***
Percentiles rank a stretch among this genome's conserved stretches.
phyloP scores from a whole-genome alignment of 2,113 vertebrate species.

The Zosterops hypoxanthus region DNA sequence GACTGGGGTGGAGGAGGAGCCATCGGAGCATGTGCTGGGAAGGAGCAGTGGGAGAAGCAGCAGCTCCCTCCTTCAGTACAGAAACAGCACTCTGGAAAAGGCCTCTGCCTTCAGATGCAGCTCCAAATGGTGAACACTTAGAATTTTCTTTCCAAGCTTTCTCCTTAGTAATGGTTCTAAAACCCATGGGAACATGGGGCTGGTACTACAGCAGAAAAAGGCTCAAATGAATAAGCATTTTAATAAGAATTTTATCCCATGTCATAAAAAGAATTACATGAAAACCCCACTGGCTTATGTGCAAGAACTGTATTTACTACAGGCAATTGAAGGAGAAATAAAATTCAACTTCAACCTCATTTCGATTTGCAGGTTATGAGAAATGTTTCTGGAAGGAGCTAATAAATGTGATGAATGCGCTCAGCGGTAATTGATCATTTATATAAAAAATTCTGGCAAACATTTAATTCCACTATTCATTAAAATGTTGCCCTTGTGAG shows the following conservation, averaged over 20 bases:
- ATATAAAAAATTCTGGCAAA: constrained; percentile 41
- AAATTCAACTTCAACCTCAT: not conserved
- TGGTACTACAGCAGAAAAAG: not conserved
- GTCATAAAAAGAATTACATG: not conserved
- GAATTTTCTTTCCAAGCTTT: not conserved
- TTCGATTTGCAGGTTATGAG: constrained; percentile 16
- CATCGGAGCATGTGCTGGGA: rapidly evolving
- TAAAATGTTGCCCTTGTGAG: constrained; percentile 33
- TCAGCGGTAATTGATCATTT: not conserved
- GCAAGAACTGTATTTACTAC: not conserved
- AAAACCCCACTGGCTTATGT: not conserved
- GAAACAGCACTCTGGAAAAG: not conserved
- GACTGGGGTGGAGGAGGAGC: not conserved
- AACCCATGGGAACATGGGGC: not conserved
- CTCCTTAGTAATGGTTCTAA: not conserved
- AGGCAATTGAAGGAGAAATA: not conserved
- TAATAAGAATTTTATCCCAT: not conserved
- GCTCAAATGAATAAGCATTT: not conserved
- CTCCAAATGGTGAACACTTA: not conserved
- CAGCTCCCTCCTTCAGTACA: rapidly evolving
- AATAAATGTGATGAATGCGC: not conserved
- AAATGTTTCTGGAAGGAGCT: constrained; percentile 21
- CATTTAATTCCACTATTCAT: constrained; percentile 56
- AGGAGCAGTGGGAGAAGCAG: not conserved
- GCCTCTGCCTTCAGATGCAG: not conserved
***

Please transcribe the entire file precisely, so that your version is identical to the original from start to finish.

Percentiles rank a stretch among this genome's conserved stretches.
phyloP scores from a whole-genome alignment of 2,113 vertebrate species.

The Zosterops hypoxanthus region DNA sequence GACTGGGGTGGAGGAGGAGCCATCGGAGCATGTGCTGGGAAGGAGCAGTGGGAGAAGCAGCAGCTCCCTCCTTCAGTACAGAAACAGCACTCTGGAAAAGGCCTCTGCCTTCAGATGCAGCTCCAAATGGTGAACACTTAGAATTTTCTTTCCAAGCTTTCTCCTTAGTAATGGTTCTAAAACCCATGGGAACATGGGGCTGGTACTACAGCAGAAAAAGGCTCAAATGAATAAGCATTTTAATAAGAATTTTATCCCATGTCATAAAAAGAATTACATGAAAACCCCACTGGCTTATGTGCAAGAACTGTATTTACTACAGGCAATTGAAGGAGAAATAAAATTCAACTTCAACCTCATTTCGATTTGCAGGTTATGAGAAATGTTTCTGGAAGGAGCTAATAAATGTGATGAATGCGCTCAGCGGTAATTGATCATTTATATAAAAAATTCTGGCAAACATTTAATTCCACTATTCATTAAAATGTTGCCCTTGTGAG shows the following conservation, averaged over 20 bases:
- ATATAAAAAATTCTGGCAAA: constrained; percentile 41
- AAATTCAACTTCAACCTCAT: not conserved
- TGGTACTACAGCAGAAAAAG: not conserved
- GTCATAAAAAGAATTACATG: not conserved
- GAATTTTCTTTCCAAGCTTT: not conserved
- TTCGATTTGCAGGTTATGAG: constrained; percentile 16
- CATCGGAGCATGTGCTGGGA: rapidly evolving
- TAAAATGTTGCCCTTGTGAG: constrained; percentile 33
- TCAGCGGTAATTGATCATTT: not conserved
- GCAAGAACTGTATTTACTAC: not conserved
- AAAACCCCACTGGCTTATGT: not conserved
- GAAACAGCACTCTGGAAAAG: not conserved
- GACTGGGGTGGAGGAGGAGC: not conserved
- AACCCATGGGAACATGGGGC: not conserved
- CTCCTTAGTAATGGTTCTAA: not conserved
- AGGCAATTGAAGGAGAAATA: not conserved
- TAATAAGAATTTTATCCCAT: not conserved
- GCTCAAATGAATAAGCATTT: not conserved
- CTCCAAATGGTGAACACTTA: not conserved
- CAGCTCCCTCCTTCAGTACA: rapidly evolving
- AATAAATGTGATGAATGCGC: not conserved
- AAATGTTTCTGGAAGGAGCT: constrained; percentile 21
- CATTTAATTCCACTATTCAT: constrained; percentile 56
- AGGAGCAGTGGGAGAAGCAG: not conserved
- GCCTCTGCCTTCAGATGCAG: not conserved